Those ‘Occupiers’: Searching Wall Street For a New Scapegoat
EDITOR'S NOTE: This is another of a series in which Moore County’s Republican and Democratic party chairmen address various political issues.
During times of crisis and social upheaval, people have always looked for “scapegoats.”
The most famous of these incidents came after World War I, when a former corporal in the German army decided to blame all the country’s woes on a single religious group, which he then tried to exterminate.
To a lesser extent, this has occurred throughout human history. Whether it was Salem blaming its problems on witches or Romans blaming their problems on Christians, it has always been popular to blame problems on groups of people easily demonized rather than solve the problem itself.
To a large extent, that is the drama being played out on Wall Street in demonstrations and civil disobedience.
Demanding punishment for investors who put their money at risk in the free enterprise system is simplistic, but popular. It makes for good film clips and enticing sound bites. It may even result in votes for a beleaguered Democratic Party. But in reality, it is pure scapegoating in its “great” historical tradition.
There are many reasons why, since President Obama took office, America still finds itself in its most significant crisis since the Great Depression. The Federal Reserve is printing and the federal government is spending money that neither has nor expects to get anytime soon.
Europe is also printing euros to bail out Swiss, German and French banks faster than Lance Armstrong can bike to Paris on a double dose of steroids. Democrats in the United States Senate are even pushing a bill to force the higher valuation of the Chinese yuan.
In other words, both Europe and the United States are racing to devalue their currency into worthlessness more worthy of Zimbabwe. This devaluation of the dollar actually raises the cost of food and other necessities for the poor, creating an invisible inflationary tax on those least able to afford it.
If the truth were really known by the Wall Street protesters, they would join the tea party trying to occupy Pennsylvania Avenue and the United States Senate. But how do you tell a mob that they “scaped” the wrong goat?
Although it may be new to Americans, America’s crisis is not a new one for the world. Overspending governments hiring bunches of needless bureaucrats and borrowing money to pay for it is an old story in foreign affairs. Just as in Greece, it seems that everyone is dependent upon government in some way.
Many are convinced that American citizenship not only entitles one to the bounty of the American Dream but also entitles the recipient to have someone else pay for it. Today that payor for everyone’s dream is a Wall Street trader. Tomorrow it may be a Charlotte bank. The only requirement is that it is “someone else” who must be blamed, taxed and have his devalued property confiscated in the name of the state.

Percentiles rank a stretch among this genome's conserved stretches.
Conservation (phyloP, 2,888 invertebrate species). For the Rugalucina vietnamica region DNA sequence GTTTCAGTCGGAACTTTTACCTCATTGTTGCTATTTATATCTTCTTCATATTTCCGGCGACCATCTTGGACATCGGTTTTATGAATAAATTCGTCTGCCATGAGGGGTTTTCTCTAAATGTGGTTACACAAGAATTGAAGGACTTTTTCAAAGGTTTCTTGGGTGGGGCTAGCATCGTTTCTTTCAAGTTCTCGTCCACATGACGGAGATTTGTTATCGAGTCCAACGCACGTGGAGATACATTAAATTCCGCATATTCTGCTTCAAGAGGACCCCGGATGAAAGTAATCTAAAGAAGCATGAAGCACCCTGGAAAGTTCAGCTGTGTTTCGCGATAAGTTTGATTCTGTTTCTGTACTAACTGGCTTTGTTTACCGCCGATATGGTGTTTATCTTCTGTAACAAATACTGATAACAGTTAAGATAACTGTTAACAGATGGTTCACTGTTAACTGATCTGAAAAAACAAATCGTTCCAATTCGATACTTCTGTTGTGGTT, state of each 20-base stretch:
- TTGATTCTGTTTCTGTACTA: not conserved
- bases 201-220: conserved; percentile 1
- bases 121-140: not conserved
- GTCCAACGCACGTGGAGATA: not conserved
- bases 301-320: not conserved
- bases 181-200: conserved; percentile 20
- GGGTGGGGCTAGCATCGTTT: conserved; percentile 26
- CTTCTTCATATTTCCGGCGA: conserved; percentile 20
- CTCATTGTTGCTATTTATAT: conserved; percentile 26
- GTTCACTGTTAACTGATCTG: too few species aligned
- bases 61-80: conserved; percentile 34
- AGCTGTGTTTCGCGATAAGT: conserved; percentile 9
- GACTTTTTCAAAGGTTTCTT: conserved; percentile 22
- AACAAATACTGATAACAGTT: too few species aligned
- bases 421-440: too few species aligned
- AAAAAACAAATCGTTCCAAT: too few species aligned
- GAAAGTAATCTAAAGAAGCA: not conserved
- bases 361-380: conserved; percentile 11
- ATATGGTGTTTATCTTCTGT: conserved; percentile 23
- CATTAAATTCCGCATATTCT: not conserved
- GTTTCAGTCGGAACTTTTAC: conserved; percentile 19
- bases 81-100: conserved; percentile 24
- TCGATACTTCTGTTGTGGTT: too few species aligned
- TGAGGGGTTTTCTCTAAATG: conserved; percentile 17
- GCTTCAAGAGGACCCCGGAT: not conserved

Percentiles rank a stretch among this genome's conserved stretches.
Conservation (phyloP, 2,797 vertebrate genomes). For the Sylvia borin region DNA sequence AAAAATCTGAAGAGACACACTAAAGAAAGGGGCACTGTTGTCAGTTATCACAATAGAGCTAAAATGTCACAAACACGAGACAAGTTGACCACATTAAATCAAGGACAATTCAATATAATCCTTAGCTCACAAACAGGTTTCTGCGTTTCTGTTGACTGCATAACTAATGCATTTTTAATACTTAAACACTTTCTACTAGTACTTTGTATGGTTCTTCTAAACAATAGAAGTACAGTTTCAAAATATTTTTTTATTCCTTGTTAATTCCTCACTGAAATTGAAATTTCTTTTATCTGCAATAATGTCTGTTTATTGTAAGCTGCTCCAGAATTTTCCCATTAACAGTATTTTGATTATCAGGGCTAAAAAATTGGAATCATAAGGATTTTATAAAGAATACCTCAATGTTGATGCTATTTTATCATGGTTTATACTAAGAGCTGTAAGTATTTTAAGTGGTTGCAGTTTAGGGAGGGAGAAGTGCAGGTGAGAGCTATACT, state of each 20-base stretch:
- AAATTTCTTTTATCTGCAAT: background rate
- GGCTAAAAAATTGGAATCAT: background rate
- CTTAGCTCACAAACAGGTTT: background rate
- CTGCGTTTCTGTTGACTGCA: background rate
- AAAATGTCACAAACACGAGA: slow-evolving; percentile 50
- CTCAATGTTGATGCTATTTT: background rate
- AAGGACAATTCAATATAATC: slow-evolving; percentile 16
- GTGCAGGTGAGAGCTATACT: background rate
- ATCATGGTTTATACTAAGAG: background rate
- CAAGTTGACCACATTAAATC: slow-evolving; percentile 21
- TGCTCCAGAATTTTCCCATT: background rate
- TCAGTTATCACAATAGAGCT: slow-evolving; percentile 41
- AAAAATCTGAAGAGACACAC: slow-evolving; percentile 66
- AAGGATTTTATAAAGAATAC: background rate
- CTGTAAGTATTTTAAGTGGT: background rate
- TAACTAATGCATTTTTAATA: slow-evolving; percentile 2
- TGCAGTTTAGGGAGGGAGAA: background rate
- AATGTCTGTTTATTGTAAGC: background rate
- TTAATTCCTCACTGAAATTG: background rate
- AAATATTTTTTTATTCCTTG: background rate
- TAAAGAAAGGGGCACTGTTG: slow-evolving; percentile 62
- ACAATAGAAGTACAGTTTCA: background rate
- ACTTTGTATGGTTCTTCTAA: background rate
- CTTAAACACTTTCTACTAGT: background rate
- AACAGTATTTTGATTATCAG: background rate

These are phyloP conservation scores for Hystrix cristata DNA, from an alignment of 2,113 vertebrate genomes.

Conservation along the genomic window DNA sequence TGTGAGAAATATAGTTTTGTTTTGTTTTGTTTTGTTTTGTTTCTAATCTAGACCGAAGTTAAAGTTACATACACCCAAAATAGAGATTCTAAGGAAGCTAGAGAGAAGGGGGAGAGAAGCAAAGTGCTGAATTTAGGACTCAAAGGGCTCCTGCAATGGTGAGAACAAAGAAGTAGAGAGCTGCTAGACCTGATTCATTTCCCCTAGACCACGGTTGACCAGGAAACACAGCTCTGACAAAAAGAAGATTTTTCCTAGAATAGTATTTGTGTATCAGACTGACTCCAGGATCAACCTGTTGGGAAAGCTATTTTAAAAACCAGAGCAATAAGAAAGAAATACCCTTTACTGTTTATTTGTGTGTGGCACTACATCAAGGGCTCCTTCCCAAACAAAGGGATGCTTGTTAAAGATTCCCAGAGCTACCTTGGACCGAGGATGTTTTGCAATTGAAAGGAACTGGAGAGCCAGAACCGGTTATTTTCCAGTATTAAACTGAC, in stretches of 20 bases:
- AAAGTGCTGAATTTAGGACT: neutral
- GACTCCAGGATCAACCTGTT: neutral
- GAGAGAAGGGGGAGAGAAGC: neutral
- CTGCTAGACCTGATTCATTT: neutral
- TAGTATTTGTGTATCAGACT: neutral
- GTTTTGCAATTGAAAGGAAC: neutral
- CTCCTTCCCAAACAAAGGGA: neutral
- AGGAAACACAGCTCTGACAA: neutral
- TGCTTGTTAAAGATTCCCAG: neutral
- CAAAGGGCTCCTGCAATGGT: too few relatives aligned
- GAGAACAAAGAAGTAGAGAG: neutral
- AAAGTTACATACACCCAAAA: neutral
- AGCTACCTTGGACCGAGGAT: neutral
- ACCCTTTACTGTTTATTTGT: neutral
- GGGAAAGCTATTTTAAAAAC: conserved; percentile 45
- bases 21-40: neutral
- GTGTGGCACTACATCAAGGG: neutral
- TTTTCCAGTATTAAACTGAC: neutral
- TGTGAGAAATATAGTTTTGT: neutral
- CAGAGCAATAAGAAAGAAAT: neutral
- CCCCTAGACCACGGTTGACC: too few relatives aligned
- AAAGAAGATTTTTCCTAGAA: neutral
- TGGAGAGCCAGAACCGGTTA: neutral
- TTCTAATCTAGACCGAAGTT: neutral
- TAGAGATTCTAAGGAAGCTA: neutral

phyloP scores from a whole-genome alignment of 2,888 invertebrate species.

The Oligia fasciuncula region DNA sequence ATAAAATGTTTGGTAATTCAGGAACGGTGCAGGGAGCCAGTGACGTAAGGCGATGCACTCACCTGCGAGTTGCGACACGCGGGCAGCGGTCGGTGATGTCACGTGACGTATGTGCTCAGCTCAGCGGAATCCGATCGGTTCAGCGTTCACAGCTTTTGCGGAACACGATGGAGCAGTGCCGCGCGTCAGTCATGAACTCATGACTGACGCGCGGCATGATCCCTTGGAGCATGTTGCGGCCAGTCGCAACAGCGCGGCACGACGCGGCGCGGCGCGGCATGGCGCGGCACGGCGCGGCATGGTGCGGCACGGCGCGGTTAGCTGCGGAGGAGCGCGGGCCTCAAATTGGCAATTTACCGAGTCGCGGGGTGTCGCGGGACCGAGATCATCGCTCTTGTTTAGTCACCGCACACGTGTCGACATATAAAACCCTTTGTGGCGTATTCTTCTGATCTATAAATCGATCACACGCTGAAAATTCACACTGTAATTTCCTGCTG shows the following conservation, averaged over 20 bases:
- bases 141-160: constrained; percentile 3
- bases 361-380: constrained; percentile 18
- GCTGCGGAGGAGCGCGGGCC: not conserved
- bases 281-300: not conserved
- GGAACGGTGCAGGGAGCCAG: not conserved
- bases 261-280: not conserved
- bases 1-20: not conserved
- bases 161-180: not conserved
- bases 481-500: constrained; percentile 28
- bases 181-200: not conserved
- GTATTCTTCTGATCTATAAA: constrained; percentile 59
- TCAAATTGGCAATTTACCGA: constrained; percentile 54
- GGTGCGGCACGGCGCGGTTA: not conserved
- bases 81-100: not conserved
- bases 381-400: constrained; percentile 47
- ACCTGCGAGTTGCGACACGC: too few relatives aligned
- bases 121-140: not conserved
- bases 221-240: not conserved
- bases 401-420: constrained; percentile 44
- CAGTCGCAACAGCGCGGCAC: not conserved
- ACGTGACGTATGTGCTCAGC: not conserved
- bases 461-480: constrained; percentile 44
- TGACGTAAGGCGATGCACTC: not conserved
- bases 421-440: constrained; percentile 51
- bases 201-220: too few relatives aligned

The “occupation” of Wall Street and similar social upheaval is not unexpected. These demonstrators are crying out for leadership to solve our financial crisis, and all they see is a president campaigning for re-election, blaming others for his inability to solve the problems he pledged to eliminate.
Driven by ideology and as America was bleeding job losses by the millions, he decided to direct America’s energy toward socialization of health care on borrowed money rather than the creation of jobs so that workers could pay for their own health care.
He concentrated on saving the jobs for government unions rather than creating jobs for the unemployed private sector workers, people who actually made something. He borrowed money to expand food stamps and chase phantom green energy when the real need was to reduce spending and provide enough tax cuts to spur private sector growth.
Employed workers do not need government. They can pay for both food and fuel without welfare.
What is happening on Wall Street is the equivalent of hoards of dissatisfied citizens simply opening their windows and yelling, “I’m mad as hell, and I’m not going to take it anymore.” They are looking for the leadership that our president cannot provide even to them, his most liberal former supporters.
Instead, they follow his scapegoating of unpopular bankers, investors and the so called “rich,” creating nothing more significant than street theater and solving nothing more significant than boredom on a slow news day.
We can actually learn something from those demonstrating in lower Manhattan. It is that not only conservatives but liberals too are frustrated by President Obama and his incompetence in the face of crisis.
Protesters should find no satisfaction in the creation of scapegoats or taxing the poor with the inflation of currency devaluation. Conservatives see no gain by creating false blame. Yet together, tea party conservatives and Wall Street protesters are telling the Obama administration that Americans will not easily give up their liberty to Washington incompetence and that they want “better” for America than Barack Hussein Obama.
From New York to Nome, and Palm Beach to Pearl Harbor, for many diverse reasons, people are simply mad as hell, and they will not elect him anymore.
Robert M. Levy is chairman of the Moore County Republican party. Contact him at Law52@prodigy.net.
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